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neon29
12-16-2015, 09:25 AM
Hi guys!

I have to draw several objects (300/400 max) whose each one consists in:

- 4 vertices (coordinates)
- a 512*512 pixels texture

To display all my objects, currently, I first build 5 VBOs per object (vertices, colors, index, uv_coordinates and texture). Then, in my display function, I loop on all objects to draw them but, due to multiple calls to some functions such as bindBuffer() or glVertexAttribPointer(), I don't believe it is the optimal approach.

I am also wondering how to cleverly store such objects in memory (VAO, VBO,...).

My shaders:


vertex_code = """
#version 440 core

uniform float scale;
uniform mat4 Model;
uniform mat4 View;
uniform mat4 Projection;

in vec2 position;
in vec4 color;

out vec4 v_color;

void main()
{
gl_Position = Projection * View * Model * vec4(scale*position, 0.0, 1.0);
v_color = color;
} """



fragment_code = """
#version 440 core

in vec4 v_color;


void main()
{
gl_FragColor = v_color;
} """



The initialization of my objects:

# Generate buffers for each tile
buffer_vertices = gl.glGenBuffers(row_grid.size)
buffer_colors = gl.glGenBuffers(row_grid.size)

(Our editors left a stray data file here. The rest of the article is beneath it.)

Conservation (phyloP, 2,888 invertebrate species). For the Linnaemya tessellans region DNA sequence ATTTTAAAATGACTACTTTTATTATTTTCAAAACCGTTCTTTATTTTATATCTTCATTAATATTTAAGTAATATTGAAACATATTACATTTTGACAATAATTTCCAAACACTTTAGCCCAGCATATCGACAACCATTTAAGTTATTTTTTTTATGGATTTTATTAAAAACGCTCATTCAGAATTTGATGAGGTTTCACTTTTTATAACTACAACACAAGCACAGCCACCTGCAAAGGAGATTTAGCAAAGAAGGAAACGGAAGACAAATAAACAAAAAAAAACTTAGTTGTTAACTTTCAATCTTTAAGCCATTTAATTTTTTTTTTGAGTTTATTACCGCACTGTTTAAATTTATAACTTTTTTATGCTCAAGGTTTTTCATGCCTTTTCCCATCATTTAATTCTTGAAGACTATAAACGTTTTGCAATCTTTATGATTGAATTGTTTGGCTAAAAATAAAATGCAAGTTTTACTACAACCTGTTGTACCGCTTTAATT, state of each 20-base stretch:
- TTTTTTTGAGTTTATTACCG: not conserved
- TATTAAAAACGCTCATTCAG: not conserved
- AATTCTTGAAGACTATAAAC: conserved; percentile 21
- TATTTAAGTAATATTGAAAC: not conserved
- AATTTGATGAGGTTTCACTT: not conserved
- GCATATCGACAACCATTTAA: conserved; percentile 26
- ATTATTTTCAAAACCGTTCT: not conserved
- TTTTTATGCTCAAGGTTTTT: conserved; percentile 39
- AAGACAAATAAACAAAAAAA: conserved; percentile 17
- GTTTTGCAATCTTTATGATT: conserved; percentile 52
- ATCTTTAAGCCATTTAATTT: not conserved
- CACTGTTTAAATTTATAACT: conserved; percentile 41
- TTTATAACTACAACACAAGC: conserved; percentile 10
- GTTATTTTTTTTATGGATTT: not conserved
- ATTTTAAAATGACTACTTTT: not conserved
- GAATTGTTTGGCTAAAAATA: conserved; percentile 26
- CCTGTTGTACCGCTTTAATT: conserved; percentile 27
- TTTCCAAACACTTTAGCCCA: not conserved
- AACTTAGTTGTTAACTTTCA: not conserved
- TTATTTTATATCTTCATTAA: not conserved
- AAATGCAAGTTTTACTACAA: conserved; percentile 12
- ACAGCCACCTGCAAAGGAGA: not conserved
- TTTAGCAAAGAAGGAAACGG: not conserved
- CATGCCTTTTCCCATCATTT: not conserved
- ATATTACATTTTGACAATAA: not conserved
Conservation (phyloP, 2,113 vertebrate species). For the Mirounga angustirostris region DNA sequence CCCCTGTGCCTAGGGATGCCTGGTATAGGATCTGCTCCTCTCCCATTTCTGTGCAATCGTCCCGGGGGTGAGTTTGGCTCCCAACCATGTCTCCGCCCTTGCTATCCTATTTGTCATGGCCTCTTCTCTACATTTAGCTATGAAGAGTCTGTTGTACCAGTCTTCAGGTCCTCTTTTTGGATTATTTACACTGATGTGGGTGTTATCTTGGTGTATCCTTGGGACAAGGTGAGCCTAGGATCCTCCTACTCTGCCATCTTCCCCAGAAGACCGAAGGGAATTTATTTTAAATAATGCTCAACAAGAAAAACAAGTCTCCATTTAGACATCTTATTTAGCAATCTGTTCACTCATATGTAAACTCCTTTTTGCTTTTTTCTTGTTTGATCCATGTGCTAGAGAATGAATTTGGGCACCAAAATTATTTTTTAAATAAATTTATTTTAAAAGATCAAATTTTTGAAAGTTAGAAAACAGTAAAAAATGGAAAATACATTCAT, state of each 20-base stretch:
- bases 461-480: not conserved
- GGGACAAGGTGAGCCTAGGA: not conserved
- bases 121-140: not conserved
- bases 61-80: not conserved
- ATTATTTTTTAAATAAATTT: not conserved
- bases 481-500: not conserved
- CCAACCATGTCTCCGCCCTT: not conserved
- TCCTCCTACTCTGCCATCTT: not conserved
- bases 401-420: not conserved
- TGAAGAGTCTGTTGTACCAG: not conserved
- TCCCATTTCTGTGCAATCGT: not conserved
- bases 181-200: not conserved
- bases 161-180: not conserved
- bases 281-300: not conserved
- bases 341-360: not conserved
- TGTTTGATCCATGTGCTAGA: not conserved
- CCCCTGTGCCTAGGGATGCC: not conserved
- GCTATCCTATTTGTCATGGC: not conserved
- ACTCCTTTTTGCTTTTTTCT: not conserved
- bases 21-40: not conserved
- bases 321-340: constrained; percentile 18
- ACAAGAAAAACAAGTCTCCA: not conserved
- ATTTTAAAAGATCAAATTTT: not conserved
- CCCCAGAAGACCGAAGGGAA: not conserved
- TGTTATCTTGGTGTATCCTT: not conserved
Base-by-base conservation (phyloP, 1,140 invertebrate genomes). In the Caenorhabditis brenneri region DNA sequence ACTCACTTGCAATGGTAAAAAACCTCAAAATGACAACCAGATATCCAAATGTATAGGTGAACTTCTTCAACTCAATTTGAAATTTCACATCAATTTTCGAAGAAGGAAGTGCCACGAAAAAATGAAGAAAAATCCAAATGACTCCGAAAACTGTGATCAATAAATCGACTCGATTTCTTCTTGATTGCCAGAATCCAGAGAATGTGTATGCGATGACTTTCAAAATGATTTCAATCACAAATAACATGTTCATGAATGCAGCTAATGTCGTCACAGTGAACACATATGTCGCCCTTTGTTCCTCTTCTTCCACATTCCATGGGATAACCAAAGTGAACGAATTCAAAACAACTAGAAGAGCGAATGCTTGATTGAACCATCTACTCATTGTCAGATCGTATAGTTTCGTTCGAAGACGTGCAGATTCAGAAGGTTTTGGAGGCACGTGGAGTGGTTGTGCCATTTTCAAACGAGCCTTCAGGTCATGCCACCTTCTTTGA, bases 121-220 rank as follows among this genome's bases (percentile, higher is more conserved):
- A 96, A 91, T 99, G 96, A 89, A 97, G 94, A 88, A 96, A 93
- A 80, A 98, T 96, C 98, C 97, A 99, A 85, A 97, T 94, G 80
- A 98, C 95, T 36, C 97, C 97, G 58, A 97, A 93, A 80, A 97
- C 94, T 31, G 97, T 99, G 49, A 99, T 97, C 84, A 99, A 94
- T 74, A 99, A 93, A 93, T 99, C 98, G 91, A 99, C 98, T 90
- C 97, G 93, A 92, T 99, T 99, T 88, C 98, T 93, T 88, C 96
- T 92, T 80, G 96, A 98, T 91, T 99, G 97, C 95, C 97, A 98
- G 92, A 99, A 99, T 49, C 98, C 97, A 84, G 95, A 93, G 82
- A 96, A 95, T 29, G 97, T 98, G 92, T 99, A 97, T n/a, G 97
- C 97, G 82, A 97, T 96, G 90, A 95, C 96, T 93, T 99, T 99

buffer_index= gl.glGenBuffers(row_grid.size)
# To simplify, textures are not used here
buffer_uv_coordinates = gl.glGenBuffers(row_grid.size)
buffer_texture = gl.glGenBuffers(row_grid.size)


for iTile, (iRow, iCol) in enumerate(zip(np.nditer(row_grid), np.nditer(col_grid))):

print('iRow=%i, iCol=%i'%(iRow, iCol))
# compute current object bounding box
tileBeamStart = iRow*blockSize*2**wtfLevel
tileBeamEnd = (iRow*blockSize+511)*2**wtfLevel+1
tileSampleStart = iCol*blockSize*2**wtfLevel
tileSampleEnd = (iCol*blockSize+511)*2**wtfLevel+1

# array filled with its 4 corners
mat_vertices = np.array([[tileSampleStart, tileBeamStart],
[tileSampleStart, tileBeamEnd],
[tileSampleEnd, tileBeamStart],
[tileSampleEnd, tileBeamEnd]])

# Delaunay triangulation to generate index
delaunay_tri = Delaunay(mat_vertices)

# read current tile to further be used as texture
tile = ...

vertices = np.ascontiguousarray(mat_vertices.flatten(), dtype=np.float32)
index = np.ascontiguousarray(delaunay_tri.simplices.flatte n(), dtype=np.uint32)

# generate random colors
tmp = np.random.rand(mat_vertices.shape[0],3)
#tmp = np.ones(shape=(mat_vertices.shape[0],3))
tmp2 = np.ones(shape=(mat_vertices.shape[0],1))
tmp = np.hstack((tmp, tmp2 ))

colors = np.ascontiguousarray(tmp.flatten().astype(np.float 32))


gl.glBindBuffer(gl.GL_ARRAY_BUFFER, buffer_vertices[iTile])
gl.glBufferData(gl.GL_ARRAY_BUFFER, vertices.nbytes, vertices, gl.GL_DYNAMIC_DRAW)